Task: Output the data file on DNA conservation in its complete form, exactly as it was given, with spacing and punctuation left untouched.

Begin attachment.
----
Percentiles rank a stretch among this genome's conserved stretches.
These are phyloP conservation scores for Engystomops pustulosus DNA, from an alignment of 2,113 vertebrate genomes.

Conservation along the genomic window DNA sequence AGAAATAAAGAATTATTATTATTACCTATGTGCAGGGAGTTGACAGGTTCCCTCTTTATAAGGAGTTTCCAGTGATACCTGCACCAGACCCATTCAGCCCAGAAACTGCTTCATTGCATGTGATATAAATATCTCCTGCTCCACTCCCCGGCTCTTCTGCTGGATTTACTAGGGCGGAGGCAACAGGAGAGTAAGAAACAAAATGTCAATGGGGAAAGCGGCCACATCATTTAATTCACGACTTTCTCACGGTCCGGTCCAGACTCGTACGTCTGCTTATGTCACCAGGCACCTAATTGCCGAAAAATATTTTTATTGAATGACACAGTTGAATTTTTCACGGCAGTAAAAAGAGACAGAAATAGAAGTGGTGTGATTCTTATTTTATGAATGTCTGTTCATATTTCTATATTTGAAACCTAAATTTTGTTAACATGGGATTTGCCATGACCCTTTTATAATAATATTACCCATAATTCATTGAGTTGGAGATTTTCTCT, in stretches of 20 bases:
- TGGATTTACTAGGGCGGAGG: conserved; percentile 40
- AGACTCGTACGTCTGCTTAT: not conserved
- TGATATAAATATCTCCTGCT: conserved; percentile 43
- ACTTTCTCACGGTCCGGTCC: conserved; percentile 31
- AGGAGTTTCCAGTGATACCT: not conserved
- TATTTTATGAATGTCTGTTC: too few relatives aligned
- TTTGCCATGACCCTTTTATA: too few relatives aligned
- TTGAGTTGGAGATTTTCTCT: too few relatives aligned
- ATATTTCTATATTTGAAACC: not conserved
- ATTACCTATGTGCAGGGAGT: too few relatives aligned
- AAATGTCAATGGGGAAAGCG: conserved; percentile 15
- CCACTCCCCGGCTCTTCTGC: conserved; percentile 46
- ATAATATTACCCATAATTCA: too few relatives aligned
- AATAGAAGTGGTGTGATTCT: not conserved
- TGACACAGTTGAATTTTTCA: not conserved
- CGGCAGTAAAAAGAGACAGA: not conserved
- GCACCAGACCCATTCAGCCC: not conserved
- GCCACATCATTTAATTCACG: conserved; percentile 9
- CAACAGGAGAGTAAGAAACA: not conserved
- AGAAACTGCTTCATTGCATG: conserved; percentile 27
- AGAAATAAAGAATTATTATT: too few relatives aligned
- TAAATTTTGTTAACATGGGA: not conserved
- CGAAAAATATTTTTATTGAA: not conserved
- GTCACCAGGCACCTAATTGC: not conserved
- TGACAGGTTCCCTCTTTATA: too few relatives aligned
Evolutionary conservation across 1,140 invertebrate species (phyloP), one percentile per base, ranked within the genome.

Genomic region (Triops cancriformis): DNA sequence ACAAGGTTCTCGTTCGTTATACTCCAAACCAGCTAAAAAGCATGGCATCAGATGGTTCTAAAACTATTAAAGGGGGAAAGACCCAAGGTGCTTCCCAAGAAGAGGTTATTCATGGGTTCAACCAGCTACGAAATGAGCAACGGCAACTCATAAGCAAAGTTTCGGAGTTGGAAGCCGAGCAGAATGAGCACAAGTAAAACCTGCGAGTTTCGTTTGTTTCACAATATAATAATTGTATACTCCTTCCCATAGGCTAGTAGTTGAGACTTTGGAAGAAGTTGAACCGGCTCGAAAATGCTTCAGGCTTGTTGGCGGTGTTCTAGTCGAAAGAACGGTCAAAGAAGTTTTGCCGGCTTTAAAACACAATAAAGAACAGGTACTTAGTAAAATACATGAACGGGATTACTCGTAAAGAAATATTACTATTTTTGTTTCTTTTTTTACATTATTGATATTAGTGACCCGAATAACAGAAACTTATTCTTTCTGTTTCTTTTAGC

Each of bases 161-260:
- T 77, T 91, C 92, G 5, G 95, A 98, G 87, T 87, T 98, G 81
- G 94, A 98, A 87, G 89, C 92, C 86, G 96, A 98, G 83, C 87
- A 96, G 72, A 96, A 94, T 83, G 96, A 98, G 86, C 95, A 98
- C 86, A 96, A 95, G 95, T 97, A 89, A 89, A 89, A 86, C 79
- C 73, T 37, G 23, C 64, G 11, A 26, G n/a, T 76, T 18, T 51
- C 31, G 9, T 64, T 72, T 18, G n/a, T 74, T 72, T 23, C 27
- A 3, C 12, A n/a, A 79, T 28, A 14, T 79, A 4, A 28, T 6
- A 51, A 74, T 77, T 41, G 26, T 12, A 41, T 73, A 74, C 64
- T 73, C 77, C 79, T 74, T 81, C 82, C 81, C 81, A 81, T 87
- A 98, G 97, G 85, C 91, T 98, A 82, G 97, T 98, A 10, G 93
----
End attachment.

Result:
Percentiles rank a stretch among this genome's conserved stretches.
These are phyloP conservation scores for Engystomops pustulosus DNA, from an alignment of 2,113 vertebrate genomes.

Conservation along the genomic window DNA sequence AGAAATAAAGAATTATTATTATTACCTATGTGCAGGGAGTTGACAGGTTCCCTCTTTATAAGGAGTTTCCAGTGATACCTGCACCAGACCCATTCAGCCCAGAAACTGCTTCATTGCATGTGATATAAATATCTCCTGCTCCACTCCCCGGCTCTTCTGCTGGATTTACTAGGGCGGAGGCAACAGGAGAGTAAGAAACAAAATGTCAATGGGGAAAGCGGCCACATCATTTAATTCACGACTTTCTCACGGTCCGGTCCAGACTCGTACGTCTGCTTATGTCACCAGGCACCTAATTGCCGAAAAATATTTTTATTGAATGACACAGTTGAATTTTTCACGGCAGTAAAAAGAGACAGAAATAGAAGTGGTGTGATTCTTATTTTATGAATGTCTGTTCATATTTCTATATTTGAAACCTAAATTTTGTTAACATGGGATTTGCCATGACCCTTTTATAATAATATTACCCATAATTCATTGAGTTGGAGATTTTCTCT, in stretches of 20 bases:
- TGGATTTACTAGGGCGGAGG: conserved; percentile 40
- AGACTCGTACGTCTGCTTAT: not conserved
- TGATATAAATATCTCCTGCT: conserved; percentile 43
- ACTTTCTCACGGTCCGGTCC: conserved; percentile 31
- AGGAGTTTCCAGTGATACCT: not conserved
- TATTTTATGAATGTCTGTTC: too few relatives aligned
- TTTGCCATGACCCTTTTATA: too few relatives aligned
- TTGAGTTGGAGATTTTCTCT: too few relatives aligned
- ATATTTCTATATTTGAAACC: not conserved
- ATTACCTATGTGCAGGGAGT: too few relatives aligned
- AAATGTCAATGGGGAAAGCG: conserved; percentile 15
- CCACTCCCCGGCTCTTCTGC: conserved; percentile 46
- ATAATATTACCCATAATTCA: too few relatives aligned
- AATAGAAGTGGTGTGATTCT: not conserved
- TGACACAGTTGAATTTTTCA: not conserved
- CGGCAGTAAAAAGAGACAGA: not conserved
- GCACCAGACCCATTCAGCCC: not conserved
- GCCACATCATTTAATTCACG: conserved; percentile 9
- CAACAGGAGAGTAAGAAACA: not conserved
- AGAAACTGCTTCATTGCATG: conserved; percentile 27
- AGAAATAAAGAATTATTATT: too few relatives aligned
- TAAATTTTGTTAACATGGGA: not conserved
- CGAAAAATATTTTTATTGAA: not conserved
- GTCACCAGGCACCTAATTGC: not conserved
- TGACAGGTTCCCTCTTTATA: too few relatives aligned
Evolutionary conservation across 1,140 invertebrate species (phyloP), one percentile per base, ranked within the genome.

Genomic region (Triops cancriformis): DNA sequence ACAAGGTTCTCGTTCGTTATACTCCAAACCAGCTAAAAAGCATGGCATCAGATGGTTCTAAAACTATTAAAGGGGGAAAGACCCAAGGTGCTTCCCAAGAAGAGGTTATTCATGGGTTCAACCAGCTACGAAATGAGCAACGGCAACTCATAAGCAAAGTTTCGGAGTTGGAAGCCGAGCAGAATGAGCACAAGTAAAACCTGCGAGTTTCGTTTGTTTCACAATATAATAATTGTATACTCCTTCCCATAGGCTAGTAGTTGAGACTTTGGAAGAAGTTGAACCGGCTCGAAAATGCTTCAGGCTTGTTGGCGGTGTTCTAGTCGAAAGAACGGTCAAAGAAGTTTTGCCGGCTTTAAAACACAATAAAGAACAGGTACTTAGTAAAATACATGAACGGGATTACTCGTAAAGAAATATTACTATTTTTGTTTCTTTTTTTACATTATTGATATTAGTGACCCGAATAACAGAAACTTATTCTTTCTGTTTCTTTTAGC

Each of bases 161-260:
- T 77, T 91, C 92, G 5, G 95, A 98, G 87, T 87, T 98, G 81
- G 94, A 98, A 87, G 89, C 92, C 86, G 96, A 98, G 83, C 87
- A 96, G 72, A 96, A 94, T 83, G 96, A 98, G 86, C 95, A 98
- C 86, A 96, A 95, G 95, T 97, A 89, A 89, A 89, A 86, C 79
- C 73, T 37, G 23, C 64, G 11, A 26, G n/a, T 76, T 18, T 51
- C 31, G 9, T 64, T 72, T 18, G n/a, T 74, T 72, T 23, C 27
- A 3, C 12, A n/a, A 79, T 28, A 14, T 79, A 4, A 28, T 6
- A 51, A 74, T 77, T 41, G 26, T 12, A 41, T 73, A 74, C 64
- T 73, C 77, C 79, T 74, T 81, C 82, C 81, C 81, A 81, T 87
- A 98, G 97, G 85, C 91, T 98, A 82, G 97, T 98, A 10, G 93